Women ought to have the same rights to land ownership, ownership of assets, and also on access to finance. And what we find time and again is that women are more reliable than men – with due respect to the men in the audience, and my apologies for saying that. But women pay on time and when they borrow money, they make great use of the money. For themselves, for their children, for their families, and of course for their communities.
We have just launched with the generous support of Japan, together with 13 other countries, a very important financial initiative. We call it ‘WeFi’. This is the Women Empowerment Financial initiative, which provides $350 million in grants to generate at least $1 billion of finance for small and medium sized enterprises owned or run by women. And we also provide the training that women need to succeed; the accounting skills, the ability to market their goods, to reach out to others. And as I’m sure you will hear in the panel to follow, new technology makes this much easier.
We also work on issues like safe transportation. We found that, to get women into work, we ought to worry about how they get there.
I was in Mumbai; the World Bank finances a train service. And in this train there is a special car for women only. I travelled in the car and women tell me, thank god we have it, because now we feel safe. We go to work. Otherwise, most likely, we would stay at home.
Let me go to my third point for today. And it is walking our own talk. As an organisation, we are committed to gender equality in our own ranks, and it was not like this always. When I joined the World Bank in the early 90s, women were few and far between. And in fact I remember walking into the bank dressed in a colourful jacket, looking around, walking out, and buying a dark blue suit. So that I could fit in and blend. My President at that time, Jim Wolfensohn, once said to me, ‘Kristalina, so much work to do, and so very few women to do it.’ But we are changing this.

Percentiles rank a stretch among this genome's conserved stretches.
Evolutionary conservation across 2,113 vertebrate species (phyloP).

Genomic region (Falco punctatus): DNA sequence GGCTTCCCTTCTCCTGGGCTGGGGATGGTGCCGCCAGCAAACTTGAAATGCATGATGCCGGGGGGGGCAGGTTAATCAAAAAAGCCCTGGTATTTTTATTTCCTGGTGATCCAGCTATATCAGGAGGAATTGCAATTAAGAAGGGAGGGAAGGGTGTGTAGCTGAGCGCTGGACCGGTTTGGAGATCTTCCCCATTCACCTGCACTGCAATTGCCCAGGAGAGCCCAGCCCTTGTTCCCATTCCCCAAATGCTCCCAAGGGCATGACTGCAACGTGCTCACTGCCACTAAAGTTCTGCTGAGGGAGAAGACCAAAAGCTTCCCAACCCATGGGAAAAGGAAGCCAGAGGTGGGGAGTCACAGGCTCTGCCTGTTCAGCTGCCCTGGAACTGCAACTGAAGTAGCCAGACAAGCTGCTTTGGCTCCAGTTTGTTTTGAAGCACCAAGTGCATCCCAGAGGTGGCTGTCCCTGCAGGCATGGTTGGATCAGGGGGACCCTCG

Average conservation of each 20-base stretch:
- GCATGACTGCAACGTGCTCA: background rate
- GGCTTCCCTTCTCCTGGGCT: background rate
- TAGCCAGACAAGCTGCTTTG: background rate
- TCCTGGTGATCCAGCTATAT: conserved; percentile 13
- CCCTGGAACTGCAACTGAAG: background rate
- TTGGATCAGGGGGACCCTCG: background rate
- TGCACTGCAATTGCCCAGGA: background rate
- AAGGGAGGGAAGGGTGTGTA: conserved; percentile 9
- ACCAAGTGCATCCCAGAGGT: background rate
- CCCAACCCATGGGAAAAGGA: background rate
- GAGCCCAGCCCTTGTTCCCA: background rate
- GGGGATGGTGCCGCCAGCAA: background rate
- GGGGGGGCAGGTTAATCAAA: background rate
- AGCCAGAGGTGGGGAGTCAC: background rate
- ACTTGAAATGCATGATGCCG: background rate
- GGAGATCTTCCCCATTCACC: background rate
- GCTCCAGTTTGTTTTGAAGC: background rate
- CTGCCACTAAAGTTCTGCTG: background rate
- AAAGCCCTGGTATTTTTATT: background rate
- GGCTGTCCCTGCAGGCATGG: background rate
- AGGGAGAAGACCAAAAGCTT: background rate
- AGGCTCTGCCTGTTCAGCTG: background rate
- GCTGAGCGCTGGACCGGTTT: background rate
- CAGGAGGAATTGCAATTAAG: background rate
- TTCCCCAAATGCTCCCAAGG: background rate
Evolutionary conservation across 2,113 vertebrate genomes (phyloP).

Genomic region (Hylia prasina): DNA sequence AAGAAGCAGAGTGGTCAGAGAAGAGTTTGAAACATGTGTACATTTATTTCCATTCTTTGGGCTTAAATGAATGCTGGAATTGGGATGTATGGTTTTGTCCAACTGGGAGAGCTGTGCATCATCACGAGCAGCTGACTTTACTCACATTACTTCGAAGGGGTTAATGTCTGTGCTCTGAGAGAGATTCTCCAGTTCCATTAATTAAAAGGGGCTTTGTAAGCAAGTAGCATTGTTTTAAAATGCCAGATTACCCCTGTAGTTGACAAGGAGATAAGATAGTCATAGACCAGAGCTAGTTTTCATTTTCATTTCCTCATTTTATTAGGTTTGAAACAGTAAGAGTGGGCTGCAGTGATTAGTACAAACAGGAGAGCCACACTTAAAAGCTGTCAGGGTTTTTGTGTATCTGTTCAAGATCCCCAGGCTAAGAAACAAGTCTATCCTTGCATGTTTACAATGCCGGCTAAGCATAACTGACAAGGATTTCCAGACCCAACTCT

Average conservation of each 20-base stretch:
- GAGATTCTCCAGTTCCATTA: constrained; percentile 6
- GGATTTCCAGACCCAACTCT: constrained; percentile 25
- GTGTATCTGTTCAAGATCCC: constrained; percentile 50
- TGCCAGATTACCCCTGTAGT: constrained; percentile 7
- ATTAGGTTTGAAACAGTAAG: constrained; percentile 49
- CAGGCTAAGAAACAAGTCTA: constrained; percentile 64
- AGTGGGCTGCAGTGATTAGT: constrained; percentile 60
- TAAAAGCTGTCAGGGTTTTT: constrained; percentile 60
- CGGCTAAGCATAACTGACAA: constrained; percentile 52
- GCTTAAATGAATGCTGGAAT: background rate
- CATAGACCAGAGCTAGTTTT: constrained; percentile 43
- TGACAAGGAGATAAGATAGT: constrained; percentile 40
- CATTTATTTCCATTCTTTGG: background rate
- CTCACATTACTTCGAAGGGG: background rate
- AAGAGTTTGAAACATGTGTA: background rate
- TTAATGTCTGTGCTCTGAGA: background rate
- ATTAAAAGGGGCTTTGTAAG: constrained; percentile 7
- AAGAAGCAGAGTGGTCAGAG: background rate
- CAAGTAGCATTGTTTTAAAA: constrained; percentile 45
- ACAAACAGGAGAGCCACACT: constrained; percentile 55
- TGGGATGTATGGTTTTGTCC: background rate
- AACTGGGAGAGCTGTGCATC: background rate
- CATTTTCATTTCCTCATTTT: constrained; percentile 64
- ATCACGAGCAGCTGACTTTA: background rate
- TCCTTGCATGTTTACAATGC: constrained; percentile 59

The World Bank has set a target for itself to have 50% women in senior leadership by 2020. And I am very proud to tell you that we are 45% already there. Only 5% to go. And in fact one of our most senior women is here: Keiko Honda. We are very proud of her; she leads our Guarantee Agency. And we also provide flexitime to our women; the ability to work from home; we support them with child services so they can come and feel comfortable working. And our president is among the champions, like Prime Minister Abe, of ‘he for she’.
My last message today is to the women in the audience. Yes: ‘he for she’ is very important. We need senior men to stand up for gender equality. But don’t forget: ‘she for she’. We women especially senior women, we owe it to our children, to our grandchildren, to leave for them a world in which everybody has the opportunity and the right to be who he or she wants to be.